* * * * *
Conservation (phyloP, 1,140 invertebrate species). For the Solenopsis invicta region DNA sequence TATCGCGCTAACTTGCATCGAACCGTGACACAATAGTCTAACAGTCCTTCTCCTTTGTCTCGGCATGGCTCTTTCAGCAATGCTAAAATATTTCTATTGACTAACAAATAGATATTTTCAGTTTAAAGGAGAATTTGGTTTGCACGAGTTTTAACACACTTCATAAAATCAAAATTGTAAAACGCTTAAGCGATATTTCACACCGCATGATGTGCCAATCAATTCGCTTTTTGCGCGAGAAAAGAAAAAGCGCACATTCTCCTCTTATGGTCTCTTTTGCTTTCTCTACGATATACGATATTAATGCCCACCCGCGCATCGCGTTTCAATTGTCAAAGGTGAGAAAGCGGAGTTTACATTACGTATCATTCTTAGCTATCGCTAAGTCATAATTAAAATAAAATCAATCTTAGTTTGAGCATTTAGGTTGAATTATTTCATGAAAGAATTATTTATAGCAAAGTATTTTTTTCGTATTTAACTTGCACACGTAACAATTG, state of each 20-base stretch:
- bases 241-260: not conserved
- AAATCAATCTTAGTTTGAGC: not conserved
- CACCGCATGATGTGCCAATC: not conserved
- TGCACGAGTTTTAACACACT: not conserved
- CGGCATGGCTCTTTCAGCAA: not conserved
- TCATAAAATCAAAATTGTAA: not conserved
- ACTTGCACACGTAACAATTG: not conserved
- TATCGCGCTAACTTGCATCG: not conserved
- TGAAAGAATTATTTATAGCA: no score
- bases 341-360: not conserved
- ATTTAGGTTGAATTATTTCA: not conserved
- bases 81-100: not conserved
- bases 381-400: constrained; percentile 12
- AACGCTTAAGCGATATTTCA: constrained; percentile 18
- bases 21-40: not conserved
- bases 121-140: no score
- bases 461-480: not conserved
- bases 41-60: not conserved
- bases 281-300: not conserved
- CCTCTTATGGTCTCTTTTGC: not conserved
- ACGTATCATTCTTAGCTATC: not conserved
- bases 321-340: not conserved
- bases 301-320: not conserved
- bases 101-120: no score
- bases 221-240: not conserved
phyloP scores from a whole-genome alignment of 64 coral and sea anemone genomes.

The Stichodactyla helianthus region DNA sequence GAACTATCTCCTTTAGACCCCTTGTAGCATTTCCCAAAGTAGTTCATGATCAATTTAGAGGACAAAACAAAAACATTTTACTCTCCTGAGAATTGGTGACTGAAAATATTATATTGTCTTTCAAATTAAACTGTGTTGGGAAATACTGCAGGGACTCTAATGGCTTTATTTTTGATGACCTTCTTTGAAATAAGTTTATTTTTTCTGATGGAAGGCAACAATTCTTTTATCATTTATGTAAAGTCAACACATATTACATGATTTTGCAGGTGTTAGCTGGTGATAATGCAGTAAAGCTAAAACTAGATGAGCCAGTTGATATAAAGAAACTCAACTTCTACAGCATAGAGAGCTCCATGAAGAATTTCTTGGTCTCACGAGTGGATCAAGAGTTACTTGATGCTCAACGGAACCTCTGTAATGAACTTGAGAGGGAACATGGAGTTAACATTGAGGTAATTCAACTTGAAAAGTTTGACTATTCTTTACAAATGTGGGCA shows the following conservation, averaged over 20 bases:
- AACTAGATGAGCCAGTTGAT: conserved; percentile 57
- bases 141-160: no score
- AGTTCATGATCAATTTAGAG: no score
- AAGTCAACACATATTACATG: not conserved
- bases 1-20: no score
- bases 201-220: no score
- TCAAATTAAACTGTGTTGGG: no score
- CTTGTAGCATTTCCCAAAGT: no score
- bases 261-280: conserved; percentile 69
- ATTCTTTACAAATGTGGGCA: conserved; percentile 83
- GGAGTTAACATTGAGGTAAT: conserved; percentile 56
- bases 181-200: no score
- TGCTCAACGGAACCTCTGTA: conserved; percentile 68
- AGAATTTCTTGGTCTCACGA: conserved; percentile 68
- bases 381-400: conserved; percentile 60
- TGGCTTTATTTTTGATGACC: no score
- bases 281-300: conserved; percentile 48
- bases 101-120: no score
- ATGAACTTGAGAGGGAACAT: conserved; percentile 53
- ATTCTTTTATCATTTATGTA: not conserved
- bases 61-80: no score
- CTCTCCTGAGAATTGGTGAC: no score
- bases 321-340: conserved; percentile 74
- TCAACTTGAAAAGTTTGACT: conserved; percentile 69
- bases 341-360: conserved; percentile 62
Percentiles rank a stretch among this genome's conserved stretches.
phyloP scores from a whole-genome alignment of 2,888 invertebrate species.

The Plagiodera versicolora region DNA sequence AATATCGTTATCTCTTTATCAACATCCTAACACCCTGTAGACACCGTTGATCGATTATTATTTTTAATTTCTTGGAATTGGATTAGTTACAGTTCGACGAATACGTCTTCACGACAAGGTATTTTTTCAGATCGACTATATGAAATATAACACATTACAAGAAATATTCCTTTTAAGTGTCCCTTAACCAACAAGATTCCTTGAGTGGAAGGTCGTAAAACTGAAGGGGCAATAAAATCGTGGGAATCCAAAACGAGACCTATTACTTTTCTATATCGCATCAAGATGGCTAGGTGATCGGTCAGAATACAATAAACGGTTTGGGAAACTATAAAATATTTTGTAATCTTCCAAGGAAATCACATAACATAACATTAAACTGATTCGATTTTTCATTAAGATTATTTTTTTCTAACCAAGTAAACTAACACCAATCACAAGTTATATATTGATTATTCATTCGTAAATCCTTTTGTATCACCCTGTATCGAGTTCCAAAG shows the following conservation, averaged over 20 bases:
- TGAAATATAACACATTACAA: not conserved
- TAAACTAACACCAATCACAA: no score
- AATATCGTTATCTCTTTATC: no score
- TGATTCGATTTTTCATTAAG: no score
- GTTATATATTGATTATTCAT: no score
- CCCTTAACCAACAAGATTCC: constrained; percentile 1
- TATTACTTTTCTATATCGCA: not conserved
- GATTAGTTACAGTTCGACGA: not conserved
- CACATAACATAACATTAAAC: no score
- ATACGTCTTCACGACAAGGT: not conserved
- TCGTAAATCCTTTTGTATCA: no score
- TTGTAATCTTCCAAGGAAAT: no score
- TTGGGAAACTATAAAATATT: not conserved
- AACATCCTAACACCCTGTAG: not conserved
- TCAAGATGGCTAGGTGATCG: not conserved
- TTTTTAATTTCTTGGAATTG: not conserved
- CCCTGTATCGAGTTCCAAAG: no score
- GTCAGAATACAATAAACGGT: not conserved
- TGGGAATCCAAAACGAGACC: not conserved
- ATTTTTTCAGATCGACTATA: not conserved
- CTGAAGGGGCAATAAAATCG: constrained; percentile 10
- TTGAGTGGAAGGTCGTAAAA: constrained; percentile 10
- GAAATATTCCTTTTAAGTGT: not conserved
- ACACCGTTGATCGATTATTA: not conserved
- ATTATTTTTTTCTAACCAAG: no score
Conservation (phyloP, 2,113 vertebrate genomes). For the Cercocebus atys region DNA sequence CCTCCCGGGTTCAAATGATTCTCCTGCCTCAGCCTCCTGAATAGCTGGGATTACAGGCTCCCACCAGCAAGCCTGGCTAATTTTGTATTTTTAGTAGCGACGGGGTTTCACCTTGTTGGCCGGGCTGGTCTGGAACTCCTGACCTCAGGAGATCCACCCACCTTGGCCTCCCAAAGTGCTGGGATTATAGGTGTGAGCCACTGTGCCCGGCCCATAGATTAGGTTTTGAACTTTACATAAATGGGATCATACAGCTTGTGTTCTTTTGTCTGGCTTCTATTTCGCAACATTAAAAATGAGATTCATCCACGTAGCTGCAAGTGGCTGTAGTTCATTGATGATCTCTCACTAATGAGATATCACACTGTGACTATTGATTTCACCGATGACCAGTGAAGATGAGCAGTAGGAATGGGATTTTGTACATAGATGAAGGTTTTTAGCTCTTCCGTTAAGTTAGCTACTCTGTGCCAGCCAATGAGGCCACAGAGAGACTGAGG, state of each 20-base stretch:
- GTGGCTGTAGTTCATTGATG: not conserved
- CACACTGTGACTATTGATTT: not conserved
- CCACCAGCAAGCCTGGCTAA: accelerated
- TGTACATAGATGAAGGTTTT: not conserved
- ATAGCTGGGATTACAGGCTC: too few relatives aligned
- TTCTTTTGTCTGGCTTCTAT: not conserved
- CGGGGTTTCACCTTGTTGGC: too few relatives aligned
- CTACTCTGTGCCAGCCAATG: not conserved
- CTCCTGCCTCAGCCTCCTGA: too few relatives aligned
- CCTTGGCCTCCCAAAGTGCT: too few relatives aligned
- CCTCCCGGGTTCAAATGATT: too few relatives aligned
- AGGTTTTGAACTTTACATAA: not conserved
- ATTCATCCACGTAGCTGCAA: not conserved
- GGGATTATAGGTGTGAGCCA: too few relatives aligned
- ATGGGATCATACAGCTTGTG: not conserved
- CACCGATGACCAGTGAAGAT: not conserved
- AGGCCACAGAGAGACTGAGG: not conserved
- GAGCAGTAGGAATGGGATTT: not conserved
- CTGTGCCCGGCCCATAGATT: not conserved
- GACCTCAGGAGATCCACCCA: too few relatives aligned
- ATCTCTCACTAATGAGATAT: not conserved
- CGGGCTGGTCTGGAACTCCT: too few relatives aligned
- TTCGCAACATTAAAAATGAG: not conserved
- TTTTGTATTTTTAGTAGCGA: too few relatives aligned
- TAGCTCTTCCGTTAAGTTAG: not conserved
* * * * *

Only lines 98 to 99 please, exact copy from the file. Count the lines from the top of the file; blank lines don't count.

- CACCGATGACCAGTGAAGAT: not conserved
- AGGCCACAGAGAGACTGAGG: not conserved